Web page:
Finally, HDFC announced its first batch of changes in its equity schemes to fall in line with SEBIs scheme categorization rules. While we wait for changes in its hybrid schemes including the much-awaited fate of HDFC Balanced and Prudence, one of the most prominent changes was HDFC Top 200 being renamed as HDFC Top 100 and it will now be classified as a “large-cap fund”. In this post, I discuss what current HDFC Top 200 investors should consider before “staying put” or moving on during the exit-load-free period.
HDFC Equity too has changed, but it will still remain a multi-cap fund. Its main change seems to be in asset allocation. It can now invest in more bonds, some REITs and some preference shares. I don’t know what AMCs are trying to do by adding 10% Real Estate Investment Trusts (REIT’s) and Infrastructure Investment Trusts (InvITs) like a masala to every fund! So wrt HDFC Equity, if you are still invested in this fund, then you can continue to do so.
Should I Exit HDFC Top 200?
The short answer: If you are still interested in HDFC Top 200, then you are already invested in a large-cap fund, and you can continue to do so. Why do I say “still invested” for both funds? Because at least a few years ago, many investors were unhappy with the way Prashanth Jain picked stocks and started saying “he should have done this, done that etc.” So the AUM of Top 200 (and Equity) did not grow as fast as it did during the recent “bull run” as much as it did during the 2008-recovery So if you are still invested in this fund, it could be (a) old units purchased a while ago or (b) you have kept the faith and continued to invest.
For the long answer, I will turn to MorningStar – which I believe is better than Value Research for fund or stock analysis. Fortunately, either by informed choice or happy coincidence, MorningStar has used BSE 100 TRI (dividends included) to evaluate the performance of Hdfc Top 200. When the fund becomes HDFC Top 100, its new benchmark will be NIfty 100 index. So we are in a position to evaluate the past performance of the fund with its future benchmark.
If you use the Equity Mutual Fund Portfolio Comparison Tool, you find that HDFC top 200 currently has 51 stocks from Nifty top 100 (with different weights) and only 12 stocks are from elsewhere. So the shift from HDFC Top 200 to Top 100 is not exactly a huge change. I have used Nifty 100 ETF for comparison (3 funds can be compared so two of them are Top 200).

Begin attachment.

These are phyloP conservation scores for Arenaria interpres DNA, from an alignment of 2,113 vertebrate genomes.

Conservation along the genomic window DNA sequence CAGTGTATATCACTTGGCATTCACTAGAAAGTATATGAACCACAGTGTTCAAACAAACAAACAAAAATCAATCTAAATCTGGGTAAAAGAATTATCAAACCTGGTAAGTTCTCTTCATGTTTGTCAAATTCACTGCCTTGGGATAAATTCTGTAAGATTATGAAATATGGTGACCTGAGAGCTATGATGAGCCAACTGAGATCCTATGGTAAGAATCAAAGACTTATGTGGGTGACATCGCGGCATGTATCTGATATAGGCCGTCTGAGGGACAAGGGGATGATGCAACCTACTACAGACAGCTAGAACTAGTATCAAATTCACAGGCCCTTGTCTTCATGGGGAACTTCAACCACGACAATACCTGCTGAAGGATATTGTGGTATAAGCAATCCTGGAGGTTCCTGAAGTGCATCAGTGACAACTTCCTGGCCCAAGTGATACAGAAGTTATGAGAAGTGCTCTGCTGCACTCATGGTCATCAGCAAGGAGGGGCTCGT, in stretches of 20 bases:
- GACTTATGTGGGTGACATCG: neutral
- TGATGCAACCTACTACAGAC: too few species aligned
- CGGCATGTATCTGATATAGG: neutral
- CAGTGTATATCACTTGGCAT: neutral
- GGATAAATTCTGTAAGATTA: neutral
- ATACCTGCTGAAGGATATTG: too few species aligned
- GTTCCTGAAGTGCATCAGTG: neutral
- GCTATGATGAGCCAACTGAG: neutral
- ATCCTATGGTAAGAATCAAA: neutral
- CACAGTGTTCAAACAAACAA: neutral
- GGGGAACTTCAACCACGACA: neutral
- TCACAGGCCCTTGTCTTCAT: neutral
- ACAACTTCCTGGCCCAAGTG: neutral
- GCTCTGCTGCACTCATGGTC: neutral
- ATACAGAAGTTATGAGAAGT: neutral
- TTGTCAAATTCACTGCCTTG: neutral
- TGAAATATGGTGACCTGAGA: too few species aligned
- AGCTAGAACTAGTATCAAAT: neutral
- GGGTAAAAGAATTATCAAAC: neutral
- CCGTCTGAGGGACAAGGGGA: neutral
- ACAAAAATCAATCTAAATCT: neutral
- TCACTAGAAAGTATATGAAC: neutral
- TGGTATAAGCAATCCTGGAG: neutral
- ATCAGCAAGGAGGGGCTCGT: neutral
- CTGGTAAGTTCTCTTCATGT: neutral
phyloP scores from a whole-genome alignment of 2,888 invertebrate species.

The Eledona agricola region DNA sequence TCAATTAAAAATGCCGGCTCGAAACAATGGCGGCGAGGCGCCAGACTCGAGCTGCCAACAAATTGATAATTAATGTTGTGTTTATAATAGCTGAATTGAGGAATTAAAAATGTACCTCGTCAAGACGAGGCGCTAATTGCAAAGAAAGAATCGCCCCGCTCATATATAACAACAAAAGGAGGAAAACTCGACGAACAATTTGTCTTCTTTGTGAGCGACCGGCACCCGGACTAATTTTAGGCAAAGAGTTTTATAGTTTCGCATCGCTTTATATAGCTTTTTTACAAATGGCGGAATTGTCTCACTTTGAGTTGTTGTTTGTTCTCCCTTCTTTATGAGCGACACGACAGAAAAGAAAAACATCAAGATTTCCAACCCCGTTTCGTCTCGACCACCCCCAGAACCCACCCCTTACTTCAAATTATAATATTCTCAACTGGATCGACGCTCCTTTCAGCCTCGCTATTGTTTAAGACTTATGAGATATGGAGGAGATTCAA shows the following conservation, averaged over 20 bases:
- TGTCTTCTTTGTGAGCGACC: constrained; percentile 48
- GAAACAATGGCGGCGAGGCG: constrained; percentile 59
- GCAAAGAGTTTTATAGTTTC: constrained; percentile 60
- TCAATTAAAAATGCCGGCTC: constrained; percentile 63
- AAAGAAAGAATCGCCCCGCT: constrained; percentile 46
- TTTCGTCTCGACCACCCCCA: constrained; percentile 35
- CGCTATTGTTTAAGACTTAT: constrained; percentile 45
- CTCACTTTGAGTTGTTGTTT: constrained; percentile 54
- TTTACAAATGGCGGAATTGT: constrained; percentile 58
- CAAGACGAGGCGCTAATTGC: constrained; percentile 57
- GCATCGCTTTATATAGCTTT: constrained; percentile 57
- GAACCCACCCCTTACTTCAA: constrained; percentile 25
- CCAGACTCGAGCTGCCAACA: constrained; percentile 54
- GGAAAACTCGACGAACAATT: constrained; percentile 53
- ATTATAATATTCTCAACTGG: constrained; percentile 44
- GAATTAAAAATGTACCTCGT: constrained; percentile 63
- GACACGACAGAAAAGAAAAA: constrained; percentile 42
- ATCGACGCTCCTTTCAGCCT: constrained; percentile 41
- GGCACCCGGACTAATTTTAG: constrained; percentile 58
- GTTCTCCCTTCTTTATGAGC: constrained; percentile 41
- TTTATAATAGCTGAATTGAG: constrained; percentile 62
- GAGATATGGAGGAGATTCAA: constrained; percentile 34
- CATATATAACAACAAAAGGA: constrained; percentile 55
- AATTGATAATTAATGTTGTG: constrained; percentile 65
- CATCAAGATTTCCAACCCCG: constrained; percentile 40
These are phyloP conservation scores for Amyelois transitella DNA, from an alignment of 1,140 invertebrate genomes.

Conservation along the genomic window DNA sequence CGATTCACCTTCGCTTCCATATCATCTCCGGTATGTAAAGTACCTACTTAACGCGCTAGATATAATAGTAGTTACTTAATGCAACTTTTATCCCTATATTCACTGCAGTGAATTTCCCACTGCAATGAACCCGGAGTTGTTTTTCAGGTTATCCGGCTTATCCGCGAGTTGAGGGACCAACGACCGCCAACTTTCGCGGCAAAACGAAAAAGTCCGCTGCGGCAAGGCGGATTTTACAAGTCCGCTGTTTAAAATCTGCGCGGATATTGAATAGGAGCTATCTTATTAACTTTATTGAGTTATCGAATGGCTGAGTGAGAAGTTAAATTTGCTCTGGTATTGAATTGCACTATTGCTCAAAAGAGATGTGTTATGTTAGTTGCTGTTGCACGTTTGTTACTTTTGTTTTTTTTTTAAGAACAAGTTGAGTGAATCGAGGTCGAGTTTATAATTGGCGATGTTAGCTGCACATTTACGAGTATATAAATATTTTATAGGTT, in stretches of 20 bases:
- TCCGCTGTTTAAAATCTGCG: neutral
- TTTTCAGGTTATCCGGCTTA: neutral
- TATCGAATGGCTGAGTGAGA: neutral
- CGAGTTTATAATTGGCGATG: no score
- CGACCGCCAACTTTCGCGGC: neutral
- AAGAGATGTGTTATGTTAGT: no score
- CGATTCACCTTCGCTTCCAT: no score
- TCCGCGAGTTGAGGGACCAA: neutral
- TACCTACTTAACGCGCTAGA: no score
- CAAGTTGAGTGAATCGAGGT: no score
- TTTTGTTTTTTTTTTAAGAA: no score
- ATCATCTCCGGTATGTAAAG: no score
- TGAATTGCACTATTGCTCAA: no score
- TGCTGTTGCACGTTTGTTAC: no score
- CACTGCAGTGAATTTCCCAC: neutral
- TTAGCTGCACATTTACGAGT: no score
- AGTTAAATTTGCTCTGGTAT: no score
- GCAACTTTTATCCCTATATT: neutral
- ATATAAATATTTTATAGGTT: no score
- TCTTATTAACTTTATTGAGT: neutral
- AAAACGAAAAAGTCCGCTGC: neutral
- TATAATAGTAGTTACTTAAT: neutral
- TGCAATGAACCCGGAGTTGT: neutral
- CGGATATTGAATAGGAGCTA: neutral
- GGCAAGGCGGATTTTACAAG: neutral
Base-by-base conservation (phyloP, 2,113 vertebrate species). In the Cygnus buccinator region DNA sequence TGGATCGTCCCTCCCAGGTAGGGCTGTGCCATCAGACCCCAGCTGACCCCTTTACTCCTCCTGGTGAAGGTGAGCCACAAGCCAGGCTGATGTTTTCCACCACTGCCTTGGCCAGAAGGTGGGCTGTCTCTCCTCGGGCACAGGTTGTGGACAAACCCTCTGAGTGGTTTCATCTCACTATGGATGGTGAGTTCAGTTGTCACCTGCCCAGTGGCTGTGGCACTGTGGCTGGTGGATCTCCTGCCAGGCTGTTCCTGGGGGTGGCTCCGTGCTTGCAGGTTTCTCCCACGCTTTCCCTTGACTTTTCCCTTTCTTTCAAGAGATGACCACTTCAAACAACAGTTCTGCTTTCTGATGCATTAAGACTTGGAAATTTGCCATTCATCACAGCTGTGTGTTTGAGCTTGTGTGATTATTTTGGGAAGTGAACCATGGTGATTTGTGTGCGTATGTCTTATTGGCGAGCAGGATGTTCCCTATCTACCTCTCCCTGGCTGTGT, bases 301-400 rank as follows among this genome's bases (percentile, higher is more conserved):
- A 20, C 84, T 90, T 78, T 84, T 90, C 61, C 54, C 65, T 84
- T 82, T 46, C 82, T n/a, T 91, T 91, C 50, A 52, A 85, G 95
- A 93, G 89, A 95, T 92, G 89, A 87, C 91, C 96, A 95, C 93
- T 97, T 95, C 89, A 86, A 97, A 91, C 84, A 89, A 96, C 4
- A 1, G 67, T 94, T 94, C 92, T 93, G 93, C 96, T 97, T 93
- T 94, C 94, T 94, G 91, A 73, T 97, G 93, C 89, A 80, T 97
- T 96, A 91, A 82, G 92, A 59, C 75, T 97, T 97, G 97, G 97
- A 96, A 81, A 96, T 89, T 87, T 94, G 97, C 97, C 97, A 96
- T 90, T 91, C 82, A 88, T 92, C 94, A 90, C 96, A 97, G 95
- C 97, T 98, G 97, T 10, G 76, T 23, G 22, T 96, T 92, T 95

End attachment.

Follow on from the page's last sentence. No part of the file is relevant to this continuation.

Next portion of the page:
Also, consider screenshot from the Morningstar fund page
It is clear that HDFC Top 200 is already a large cap fund. So the transformation to HDFC top 100 is not exactly a big change to worry about. As regards yearly performance, it is not exactly stellar!
If you consider -year rolling returns with both NIfty 100 TRI and NIfty 200 TRI (its current benchmark is BSE 200), the results are reasonably comparable. The bad news though is that since Aug 2015, five year returns of this fund are comparable with both indices. These were calculated with Mutual Fund SIP and Lump Sum Rolling Returns Calculators
The big problem is the risk management. If you use the rolling standard deviation calculator (a measure of risk) you get this over 5 years.
For much of the period over which the fund has not been able to beat NIfty 100 or NIfty 200, it has also been more volatile. Perhaps the volatility will decrease in its new avatar as HDFC top 100, but higher risk and no outperformance for 2.5 years is not exactly something to shout about. That is why I said if you have kept the faith in this fund so far, there is no need to change now just because it has become Top 100. If you wish to keep the faith, then go ahead, I am not saying it is a wrong choice, but this fund will likely test your patience. If you had enough then exit during the designated period for another fund.
Please note that it would not only irresponsible but also immature on my part to give you a simple “stay” or “exit” call. And if you are relying on my calls, then you should not! My job is to present facts without speculation. So let us recap the facts: HDFC Top 200 is already a fund with large-cap tilt. So its change to HDFC top 100 should be no cause for alarm and no reason to exit the fund. That this fund is volatile is well known. That this fund has recently gone through a rough patch is also well know. However, these things can change fast. If you exit, please be aware that the more stringent your expectations, the more cluttered your portfolio will get. Anyway, if you wish to exit, as explained yesterday, you can do so practically free from LTCG tax now. You can use the published calculated to verify.